Sex trafficking is particularly widespread in China. The country’s one-child policy, finally relaxed just last year, created the most dramatic gender imbalance in the world as many couples practiced sex-selective abortions to satisfy a traditional cultural preference for sons. There simply aren’t enough women to go around, leading some men to buy wives from domestic or international traffickers.
Women who have fled North Korea are particularly vulnerable to being sold as wives to Chinese men, often in remote villages; an estimated 20,000 to 30,000 North Korean women may be trapped in sex slavery in China, according to a 2012 estimate by Kim Sang-hun, who directs the Database Center for North Korean Human Rights.
In 2013, the State Department gave China a Tier 3 ranking, citing rampant trafficking in women and girls. Its Tier 2 ranking was restored the following year due to “significant efforts” to improve conditions on the ground.
The Trafficking in Persons Report, started in 2000, outlines how every country is the world is addressing or ignoring human trafficking, and can pack quite a political punch. Downgrading countries can send political shockwaves and ratchet up pressure on governments to crack down, particularly in small countries where the weight of U.S. influence is amplified.
“We have heard from government officials, NGOs, and citizens on the ground how important and influential this report is in other countries around the world in motivating change,” said Susan Coppedge, ambassador-at-large for combating human trafficking, in an interview with Foreign Policy. She said naming and shaming countries that don’t step up “does make a difference and can get high-level political officials involved” in countries with low rankings.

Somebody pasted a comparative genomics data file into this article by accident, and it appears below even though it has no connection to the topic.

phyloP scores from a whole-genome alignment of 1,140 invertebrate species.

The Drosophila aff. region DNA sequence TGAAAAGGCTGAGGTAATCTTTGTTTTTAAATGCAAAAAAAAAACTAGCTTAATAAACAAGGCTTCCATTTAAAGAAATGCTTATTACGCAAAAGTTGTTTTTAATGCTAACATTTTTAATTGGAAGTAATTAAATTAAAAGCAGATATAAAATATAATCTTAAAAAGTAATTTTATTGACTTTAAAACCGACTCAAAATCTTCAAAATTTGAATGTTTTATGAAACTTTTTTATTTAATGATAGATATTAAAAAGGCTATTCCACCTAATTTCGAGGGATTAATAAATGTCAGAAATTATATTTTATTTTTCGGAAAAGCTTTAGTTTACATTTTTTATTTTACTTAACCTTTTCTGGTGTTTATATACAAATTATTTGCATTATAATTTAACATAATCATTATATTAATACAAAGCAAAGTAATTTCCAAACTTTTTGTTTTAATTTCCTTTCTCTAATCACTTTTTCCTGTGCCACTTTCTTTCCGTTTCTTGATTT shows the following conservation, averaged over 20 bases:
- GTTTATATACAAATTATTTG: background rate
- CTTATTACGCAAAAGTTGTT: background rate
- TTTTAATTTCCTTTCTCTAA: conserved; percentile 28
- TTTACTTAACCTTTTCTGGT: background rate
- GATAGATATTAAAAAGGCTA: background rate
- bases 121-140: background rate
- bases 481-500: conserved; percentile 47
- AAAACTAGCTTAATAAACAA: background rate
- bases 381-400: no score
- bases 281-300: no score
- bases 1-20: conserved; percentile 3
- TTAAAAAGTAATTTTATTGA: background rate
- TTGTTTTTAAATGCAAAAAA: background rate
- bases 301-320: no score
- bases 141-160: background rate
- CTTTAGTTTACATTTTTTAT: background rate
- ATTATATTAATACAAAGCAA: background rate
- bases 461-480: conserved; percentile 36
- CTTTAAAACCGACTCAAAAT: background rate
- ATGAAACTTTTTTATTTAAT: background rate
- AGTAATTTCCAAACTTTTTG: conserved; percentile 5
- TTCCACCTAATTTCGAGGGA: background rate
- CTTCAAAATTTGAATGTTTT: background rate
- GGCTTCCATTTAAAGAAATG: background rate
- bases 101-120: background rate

But some human rights groups lambasted the latest report for upgrading countries still complicit in human trafficking, including Burma, Malaysia, and Qatar. David Abramowitz of Humanity United, a nonprofit that tackles human trafficking, called those upgrades “unjustified.” (U.S. officials said the countries had passed new laws and were making progress.)
Additionally, three countries known for recruiting child soldiers — Burma, Iraq, and Afghanistan — were excluded from the report’s section naming and shaming countries that used child soldiers.
Nevertheless, the White House is angling to be out in front on the issue — rhetorically, at least. Ivanka Trump, whose branded shoe factories in China are being investigated for using coerced and forced labor, joined Tillerson to present the State Department report. In February, Trump signed an executive order to clamp down on transnational crime and human trafficking, touting the drive as a way to achieve concrete results in otherwise tricky foreign-policy landscape. He even marketed his famous pledge to build a border wall with Mexico as a tool to stop human trafficking across the southern border.
“We need the wall for human trafficking, which is a problem that you should write something about at some point,” Trump said in a May interview with Bloomberg.
But Trump’s proposed budget would gut funding for some of the agencies meant to combat trafficking; one critical agency, the Bureau of International Labor Affairs, would be cut by some 80 percent to 100 percent under Trump’s proposal.
“Some of these cuts are incredibly egregious,” said Abramowitz. “If these cuts are happening … who’s picking up the slack for this?”
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Robbie Gramer is a staff writer at Foreign Policy. @RobbieGramer